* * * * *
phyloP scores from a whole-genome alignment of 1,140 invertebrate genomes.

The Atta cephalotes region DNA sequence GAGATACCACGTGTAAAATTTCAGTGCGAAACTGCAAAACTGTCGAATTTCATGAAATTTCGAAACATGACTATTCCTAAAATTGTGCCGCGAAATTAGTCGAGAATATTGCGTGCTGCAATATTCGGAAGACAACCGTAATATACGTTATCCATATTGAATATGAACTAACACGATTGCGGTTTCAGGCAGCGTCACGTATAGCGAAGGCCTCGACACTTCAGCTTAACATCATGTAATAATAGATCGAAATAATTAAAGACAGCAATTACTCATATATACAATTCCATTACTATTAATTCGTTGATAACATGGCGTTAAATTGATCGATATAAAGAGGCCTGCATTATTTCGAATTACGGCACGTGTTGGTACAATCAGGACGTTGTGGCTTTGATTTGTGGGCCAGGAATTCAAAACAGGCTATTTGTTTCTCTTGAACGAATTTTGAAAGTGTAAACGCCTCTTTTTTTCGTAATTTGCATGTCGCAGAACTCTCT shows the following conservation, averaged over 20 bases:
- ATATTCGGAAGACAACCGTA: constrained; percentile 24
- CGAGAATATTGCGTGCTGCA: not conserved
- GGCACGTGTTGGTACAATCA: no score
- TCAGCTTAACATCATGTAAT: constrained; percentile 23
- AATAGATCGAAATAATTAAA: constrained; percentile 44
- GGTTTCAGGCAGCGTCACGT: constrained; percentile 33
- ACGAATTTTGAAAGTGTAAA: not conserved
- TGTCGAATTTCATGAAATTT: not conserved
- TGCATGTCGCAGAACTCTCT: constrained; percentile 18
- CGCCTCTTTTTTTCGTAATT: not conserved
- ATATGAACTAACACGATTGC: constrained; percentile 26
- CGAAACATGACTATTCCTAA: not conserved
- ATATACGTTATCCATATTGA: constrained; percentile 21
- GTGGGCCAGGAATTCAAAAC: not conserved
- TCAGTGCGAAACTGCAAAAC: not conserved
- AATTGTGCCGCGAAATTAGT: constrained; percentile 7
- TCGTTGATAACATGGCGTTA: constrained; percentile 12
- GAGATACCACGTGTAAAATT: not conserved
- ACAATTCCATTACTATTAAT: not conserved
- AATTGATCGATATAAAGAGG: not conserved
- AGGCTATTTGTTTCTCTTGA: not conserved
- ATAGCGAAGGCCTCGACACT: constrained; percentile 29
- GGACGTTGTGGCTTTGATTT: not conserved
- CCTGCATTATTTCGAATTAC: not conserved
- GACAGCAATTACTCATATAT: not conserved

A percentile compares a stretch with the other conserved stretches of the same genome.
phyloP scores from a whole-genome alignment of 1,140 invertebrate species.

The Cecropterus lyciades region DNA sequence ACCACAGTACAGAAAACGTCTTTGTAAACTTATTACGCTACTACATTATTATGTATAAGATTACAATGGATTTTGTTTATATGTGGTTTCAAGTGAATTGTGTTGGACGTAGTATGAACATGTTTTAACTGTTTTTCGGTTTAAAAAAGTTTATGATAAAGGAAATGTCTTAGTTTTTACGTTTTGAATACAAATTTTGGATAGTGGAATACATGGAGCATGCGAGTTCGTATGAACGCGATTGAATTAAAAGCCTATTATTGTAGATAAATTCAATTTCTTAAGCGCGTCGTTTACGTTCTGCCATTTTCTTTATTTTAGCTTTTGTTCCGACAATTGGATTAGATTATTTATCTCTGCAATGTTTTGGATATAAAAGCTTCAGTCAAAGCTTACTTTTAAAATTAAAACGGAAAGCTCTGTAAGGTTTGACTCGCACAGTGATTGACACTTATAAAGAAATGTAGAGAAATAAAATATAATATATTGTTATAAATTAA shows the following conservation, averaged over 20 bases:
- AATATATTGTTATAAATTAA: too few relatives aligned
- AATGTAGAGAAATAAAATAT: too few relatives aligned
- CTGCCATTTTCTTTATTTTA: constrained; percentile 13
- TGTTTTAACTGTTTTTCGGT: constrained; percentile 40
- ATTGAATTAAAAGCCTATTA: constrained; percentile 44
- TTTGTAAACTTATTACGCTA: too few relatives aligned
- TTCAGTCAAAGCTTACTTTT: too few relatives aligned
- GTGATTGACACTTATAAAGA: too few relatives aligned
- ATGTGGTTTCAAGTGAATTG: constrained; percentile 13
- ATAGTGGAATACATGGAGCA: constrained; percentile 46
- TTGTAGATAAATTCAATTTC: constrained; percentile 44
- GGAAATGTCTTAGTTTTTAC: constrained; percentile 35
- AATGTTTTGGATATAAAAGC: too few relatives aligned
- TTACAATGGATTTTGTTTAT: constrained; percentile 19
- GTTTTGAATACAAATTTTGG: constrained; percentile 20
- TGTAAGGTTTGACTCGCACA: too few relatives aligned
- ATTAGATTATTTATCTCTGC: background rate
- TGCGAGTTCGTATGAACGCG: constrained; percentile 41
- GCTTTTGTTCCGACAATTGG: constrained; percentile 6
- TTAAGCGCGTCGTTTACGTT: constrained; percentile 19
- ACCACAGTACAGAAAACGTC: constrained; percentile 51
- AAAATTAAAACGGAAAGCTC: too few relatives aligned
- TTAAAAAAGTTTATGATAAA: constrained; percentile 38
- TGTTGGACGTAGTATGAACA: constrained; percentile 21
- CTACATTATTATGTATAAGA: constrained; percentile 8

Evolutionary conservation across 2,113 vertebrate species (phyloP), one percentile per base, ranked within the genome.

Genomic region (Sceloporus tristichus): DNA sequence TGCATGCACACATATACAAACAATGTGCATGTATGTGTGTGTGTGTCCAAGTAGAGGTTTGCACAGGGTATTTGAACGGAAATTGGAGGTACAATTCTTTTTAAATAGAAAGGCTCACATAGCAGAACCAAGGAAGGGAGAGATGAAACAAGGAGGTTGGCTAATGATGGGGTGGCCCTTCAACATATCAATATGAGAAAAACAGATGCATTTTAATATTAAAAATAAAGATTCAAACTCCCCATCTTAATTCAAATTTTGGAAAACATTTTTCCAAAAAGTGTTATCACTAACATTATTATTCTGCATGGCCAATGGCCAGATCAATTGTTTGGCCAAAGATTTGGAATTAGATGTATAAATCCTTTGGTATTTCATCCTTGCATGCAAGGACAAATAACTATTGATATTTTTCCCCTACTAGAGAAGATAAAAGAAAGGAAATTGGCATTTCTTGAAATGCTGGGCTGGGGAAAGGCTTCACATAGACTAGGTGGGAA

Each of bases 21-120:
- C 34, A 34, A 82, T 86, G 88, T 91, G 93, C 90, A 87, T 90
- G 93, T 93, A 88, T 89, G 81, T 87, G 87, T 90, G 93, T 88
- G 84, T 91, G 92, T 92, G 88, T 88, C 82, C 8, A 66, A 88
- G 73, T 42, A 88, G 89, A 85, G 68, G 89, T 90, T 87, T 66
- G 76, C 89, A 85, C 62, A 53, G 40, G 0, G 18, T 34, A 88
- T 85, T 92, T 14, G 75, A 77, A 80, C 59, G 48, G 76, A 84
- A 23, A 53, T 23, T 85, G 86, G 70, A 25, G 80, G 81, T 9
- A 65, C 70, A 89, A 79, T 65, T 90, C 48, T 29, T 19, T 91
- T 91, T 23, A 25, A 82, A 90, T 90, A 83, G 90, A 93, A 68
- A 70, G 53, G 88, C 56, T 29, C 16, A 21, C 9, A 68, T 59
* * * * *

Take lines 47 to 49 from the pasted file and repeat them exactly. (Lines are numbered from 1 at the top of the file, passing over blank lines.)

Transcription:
- ATTAGATTATTTATCTCTGC: background rate
- TGCGAGTTCGTATGAACGCG: constrained; percentile 41
- GCTTTTGTTCCGACAATTGG: constrained; percentile 6